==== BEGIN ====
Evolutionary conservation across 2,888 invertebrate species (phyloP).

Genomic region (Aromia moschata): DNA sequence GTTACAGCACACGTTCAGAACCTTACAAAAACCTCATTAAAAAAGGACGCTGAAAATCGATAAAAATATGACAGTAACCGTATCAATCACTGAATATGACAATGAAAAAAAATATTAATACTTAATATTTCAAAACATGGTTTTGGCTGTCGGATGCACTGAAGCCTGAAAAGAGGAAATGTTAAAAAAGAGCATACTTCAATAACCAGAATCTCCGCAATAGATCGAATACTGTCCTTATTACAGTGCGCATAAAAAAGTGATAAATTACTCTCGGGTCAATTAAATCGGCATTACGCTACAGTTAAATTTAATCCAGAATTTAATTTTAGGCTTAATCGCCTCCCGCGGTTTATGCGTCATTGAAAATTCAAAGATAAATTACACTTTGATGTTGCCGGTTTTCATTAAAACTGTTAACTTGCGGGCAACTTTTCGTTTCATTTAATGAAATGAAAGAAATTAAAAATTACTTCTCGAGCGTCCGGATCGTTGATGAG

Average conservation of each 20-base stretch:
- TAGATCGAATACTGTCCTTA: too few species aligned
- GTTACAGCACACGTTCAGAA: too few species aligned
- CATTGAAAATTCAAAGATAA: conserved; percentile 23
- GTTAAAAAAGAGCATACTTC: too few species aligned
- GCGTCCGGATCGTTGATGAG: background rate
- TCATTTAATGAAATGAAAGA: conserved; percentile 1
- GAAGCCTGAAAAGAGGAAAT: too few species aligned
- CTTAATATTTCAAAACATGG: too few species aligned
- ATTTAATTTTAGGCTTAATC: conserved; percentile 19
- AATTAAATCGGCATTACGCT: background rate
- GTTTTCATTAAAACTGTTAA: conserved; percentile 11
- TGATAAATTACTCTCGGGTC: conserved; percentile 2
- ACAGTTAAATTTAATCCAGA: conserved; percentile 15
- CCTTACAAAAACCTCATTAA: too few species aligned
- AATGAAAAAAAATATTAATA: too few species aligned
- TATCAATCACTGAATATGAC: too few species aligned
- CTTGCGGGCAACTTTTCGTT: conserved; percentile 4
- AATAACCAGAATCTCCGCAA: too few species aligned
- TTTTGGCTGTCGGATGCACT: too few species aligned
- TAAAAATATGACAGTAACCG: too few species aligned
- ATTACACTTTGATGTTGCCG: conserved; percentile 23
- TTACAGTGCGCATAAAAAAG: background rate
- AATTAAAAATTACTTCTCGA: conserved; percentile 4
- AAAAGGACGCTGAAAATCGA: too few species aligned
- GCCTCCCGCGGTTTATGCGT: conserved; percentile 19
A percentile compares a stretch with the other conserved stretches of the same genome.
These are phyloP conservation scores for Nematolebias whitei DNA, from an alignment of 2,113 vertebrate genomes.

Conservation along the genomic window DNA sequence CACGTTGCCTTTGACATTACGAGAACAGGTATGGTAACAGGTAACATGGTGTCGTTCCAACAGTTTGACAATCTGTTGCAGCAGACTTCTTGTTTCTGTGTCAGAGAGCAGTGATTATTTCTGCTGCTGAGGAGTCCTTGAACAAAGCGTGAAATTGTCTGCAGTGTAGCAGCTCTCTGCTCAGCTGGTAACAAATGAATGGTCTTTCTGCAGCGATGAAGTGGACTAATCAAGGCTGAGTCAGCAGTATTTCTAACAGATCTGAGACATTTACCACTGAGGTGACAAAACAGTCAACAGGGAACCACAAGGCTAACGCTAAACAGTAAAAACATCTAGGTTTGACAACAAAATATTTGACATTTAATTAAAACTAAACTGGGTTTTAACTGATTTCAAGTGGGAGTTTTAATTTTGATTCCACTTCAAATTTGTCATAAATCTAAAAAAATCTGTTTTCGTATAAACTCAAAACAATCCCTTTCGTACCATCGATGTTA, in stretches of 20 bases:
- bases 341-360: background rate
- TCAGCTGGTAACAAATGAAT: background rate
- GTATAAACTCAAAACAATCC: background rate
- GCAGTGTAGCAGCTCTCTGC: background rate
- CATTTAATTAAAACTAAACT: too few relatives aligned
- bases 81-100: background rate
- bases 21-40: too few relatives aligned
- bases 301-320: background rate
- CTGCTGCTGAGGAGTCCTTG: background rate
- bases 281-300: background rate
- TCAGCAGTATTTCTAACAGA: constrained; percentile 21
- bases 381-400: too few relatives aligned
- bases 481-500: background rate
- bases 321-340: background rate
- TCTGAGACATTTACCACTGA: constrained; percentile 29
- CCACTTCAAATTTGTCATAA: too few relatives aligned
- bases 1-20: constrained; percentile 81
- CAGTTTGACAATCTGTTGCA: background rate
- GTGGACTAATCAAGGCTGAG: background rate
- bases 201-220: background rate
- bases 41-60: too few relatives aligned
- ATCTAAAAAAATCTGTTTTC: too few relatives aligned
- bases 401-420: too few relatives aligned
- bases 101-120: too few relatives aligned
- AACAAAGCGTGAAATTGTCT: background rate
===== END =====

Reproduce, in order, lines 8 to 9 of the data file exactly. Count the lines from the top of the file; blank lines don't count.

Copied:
- GCGTCCGGATCGTTGATGAG: background rate
- TCATTTAATGAAATGAAAGA: conserved; percentile 1